“When Billie Holiday sings, we hear a song but we feel the truth,” says Yana Stotland, director of 92Y’s School of Music, and the force behind 92Y’s new series of events, Billie Holiday: Reaching for the Moon. “Among those truths was an early cry against racism. At this watershed moment in our society in 2020, I thought it time we take a closer look at one of the most iconic figures in music.”
Stotland, who spearheaded 92Y’s Charlie Parker Centennial events this summer, conceived the new series as a way to celebrate Billie Holiday’s artistry and explore her legacy — not only as a musician, but as a social justice pioneer — in a range of multidisciplinary events across 92Y’s programming centers. The series launches on Sunday, November 22 with a free screening of the upcoming documentary BILLIE from Emmy Award-winning director James Erskine. Based on interviews recorded in the 1970s intended as the foundation of a never-realized biography, the film captures the singer in the words of those who worked with her (Count Basie, Charles Mingus, Tony Bennett, others), her friends and lovers, even the FBI agents who arrested her. It confronts Billie’s adoption of the anti-lynching song “Strange Fruit,” her outspokenness about racial injustice, and the enemies she earned along the way. Raw and unflinching, BILLIE exposes truths about Holiday’s struggles and her courage, adding new insights into her extraordinary musical legacy.
That musical legacy is celebrated the weekend of December 5 and 6, beginning with a free listening party hosted by jazz radio station WBGO’s Rhonda Hamilton. Hamilton dives into one of the greatest discographies in music, sharing and exploring essential Billie tracks from the 1930s through what many consider her masterpiece, 1959s Lady in Satin. The streaming of a live concert on our stage follows on Sunday, with two of the most stellar singers in jazz — Catherine Russell and Veronica Swift — accompanied by the Emmet Cohen Trio and Tivon Pennicott on tenor sax, celebrating Billie’s spellbinding artistry through every chapter of her musical career, with signature songs like “Lover Man,” “Easy Living,” “God Bless the Child” and more.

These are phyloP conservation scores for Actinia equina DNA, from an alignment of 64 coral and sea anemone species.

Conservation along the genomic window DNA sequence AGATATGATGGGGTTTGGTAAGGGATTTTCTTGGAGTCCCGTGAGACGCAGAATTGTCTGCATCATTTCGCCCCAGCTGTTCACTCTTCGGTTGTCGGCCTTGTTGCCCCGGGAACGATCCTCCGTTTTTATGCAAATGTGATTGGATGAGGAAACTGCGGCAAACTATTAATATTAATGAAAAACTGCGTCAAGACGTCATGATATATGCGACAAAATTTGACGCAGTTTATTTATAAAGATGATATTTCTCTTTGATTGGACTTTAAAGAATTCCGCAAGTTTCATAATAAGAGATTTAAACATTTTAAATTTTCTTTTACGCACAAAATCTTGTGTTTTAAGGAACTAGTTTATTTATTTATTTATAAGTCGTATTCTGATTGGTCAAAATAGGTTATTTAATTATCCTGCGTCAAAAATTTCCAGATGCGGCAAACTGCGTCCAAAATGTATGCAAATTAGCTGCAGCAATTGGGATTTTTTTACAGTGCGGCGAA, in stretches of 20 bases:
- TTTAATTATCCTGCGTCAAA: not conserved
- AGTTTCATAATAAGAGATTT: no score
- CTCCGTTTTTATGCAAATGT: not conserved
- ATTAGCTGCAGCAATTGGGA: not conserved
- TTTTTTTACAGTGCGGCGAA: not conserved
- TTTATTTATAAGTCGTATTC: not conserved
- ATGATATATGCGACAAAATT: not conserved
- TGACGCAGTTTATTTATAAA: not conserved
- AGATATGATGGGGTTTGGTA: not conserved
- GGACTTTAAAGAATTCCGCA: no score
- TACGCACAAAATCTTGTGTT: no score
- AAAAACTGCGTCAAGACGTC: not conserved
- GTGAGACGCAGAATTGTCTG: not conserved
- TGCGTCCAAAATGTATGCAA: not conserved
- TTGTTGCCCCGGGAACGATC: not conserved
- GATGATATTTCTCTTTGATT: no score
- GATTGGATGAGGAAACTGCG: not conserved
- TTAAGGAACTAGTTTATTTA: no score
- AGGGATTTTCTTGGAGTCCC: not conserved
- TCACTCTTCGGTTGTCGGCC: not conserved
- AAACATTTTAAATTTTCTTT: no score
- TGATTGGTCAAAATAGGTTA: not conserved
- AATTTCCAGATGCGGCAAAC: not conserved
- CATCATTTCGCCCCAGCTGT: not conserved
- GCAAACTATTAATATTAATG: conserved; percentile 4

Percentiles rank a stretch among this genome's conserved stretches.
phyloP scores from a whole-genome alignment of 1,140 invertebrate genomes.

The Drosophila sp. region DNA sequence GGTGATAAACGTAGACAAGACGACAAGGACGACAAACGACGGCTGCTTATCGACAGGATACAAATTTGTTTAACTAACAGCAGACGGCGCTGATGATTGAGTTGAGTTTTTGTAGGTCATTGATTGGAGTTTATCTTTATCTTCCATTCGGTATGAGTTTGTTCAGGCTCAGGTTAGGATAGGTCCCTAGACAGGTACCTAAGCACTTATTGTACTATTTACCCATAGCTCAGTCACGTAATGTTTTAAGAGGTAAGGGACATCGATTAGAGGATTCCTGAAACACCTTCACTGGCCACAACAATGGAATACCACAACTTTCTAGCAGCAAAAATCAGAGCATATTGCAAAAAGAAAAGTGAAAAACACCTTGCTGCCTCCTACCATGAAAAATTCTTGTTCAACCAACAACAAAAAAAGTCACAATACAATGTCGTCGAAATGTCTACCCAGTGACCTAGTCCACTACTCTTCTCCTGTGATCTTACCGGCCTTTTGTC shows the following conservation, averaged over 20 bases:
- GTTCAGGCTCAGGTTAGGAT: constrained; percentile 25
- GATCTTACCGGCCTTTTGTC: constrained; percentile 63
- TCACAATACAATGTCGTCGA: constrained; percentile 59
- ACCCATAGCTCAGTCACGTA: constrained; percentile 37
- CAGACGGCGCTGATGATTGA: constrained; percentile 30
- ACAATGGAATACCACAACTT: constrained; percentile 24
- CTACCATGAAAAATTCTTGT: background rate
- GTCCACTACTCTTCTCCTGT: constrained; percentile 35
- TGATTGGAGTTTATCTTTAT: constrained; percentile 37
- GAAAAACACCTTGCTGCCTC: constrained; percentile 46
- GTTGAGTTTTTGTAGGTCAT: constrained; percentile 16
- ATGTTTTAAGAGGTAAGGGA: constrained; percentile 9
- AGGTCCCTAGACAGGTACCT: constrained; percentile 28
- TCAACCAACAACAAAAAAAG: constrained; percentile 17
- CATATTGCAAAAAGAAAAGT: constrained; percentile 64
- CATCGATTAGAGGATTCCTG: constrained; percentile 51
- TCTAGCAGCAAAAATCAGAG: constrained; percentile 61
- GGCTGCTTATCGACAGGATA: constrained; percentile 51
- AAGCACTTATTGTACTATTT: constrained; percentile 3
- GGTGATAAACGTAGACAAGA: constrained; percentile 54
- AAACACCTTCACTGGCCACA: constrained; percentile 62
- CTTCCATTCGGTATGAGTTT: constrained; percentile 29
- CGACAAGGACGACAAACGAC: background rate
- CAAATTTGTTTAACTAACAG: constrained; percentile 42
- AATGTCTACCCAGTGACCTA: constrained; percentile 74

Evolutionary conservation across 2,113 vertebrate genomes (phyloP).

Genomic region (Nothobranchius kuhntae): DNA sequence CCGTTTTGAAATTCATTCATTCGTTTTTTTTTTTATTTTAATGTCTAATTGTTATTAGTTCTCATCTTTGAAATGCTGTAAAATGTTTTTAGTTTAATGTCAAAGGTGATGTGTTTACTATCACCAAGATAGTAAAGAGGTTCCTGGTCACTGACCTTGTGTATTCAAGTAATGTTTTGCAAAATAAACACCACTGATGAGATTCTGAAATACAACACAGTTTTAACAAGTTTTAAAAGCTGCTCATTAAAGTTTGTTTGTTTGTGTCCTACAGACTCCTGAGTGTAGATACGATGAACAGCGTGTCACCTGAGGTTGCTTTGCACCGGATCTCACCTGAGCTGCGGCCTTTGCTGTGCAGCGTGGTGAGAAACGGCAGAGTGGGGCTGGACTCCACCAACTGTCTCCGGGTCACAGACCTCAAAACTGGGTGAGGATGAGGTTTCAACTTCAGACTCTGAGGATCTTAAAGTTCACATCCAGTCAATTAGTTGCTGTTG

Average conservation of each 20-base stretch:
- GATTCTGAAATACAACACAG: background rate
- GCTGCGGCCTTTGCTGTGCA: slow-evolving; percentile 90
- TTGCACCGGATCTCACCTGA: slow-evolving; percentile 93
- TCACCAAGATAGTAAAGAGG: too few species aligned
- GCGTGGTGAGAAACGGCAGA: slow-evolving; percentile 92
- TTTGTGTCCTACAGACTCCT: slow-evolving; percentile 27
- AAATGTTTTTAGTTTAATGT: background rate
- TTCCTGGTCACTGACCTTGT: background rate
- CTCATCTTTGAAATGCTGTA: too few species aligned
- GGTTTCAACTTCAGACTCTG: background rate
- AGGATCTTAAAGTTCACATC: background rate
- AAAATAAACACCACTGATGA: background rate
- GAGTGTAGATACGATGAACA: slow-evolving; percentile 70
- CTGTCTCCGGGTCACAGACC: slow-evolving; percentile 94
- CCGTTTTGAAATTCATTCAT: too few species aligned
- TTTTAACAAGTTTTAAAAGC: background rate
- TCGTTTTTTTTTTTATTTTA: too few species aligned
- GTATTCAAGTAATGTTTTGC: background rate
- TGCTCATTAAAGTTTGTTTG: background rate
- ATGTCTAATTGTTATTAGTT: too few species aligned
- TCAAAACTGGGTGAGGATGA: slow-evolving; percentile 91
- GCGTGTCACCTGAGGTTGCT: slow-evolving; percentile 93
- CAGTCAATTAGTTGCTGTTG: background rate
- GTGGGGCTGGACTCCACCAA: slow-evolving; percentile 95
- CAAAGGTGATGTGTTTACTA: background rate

“Billie Holiday was so much more than a singer,” says Stotland. “Her music is filled with the heartache of her struggles — being Black, being a woman, being a woman exploited by men, overcoming a turbulent childhood, speaking truth to power — the poignancy of everything that informed her approach to a song can be heard in that song. And her influence on other musicians — not only singers, and not only in jazz — remains enormous.”
The series continues in early 2021, with dance and visual arts events, a roundtable discussion with prominent Billie-influenced vocalists led by jazz bass master Christian McBride, and a conversation in our 92Y Confronts Hate initiative with Pulitzer Prize-nominated writer David Margolick and Columbia University professor Farah Jasmine Griffin. Margolick is the author of Strange Fruit: The Biography of a Song, and the talk focuses on the song — claimed by Holiday 16 years before Rosa Parks refused to give up her bus seat in Montgomery, Alabama. One of Billie’s defining recordings, it has been called “the first unmuted cry against racism” by jazz writer Leonard Feather, and by legendary Atlantic Records founder Ahmet Ertugan, “the beginning of the civil rights movement.”
“In this year of reckoning on racial inequities and our fight for a more fair and just society, it’s remarkable to look at what Billie was standing up for in the 1930s,” says Stotland. “She was at the beginning of a movement against white supremacy that has been painfully slow to see change. She took it upon herself to speak out and to take risks. Tragically, she paid the price.”
“Billie Holiday was a pioneer,” says Stotland, “a musical innovator and an early advocate for social justice. The breadth of programming at 92Y gives us the opportunity to really examine her life and gain a deeper understanding and appreciation of all she fought for and gave us. You’re left discovering her music all over again.”
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REACHING FOR THE MOON — An Exploration and Celebration of Billie Holiday is made possible by the generous support of Gilda Block.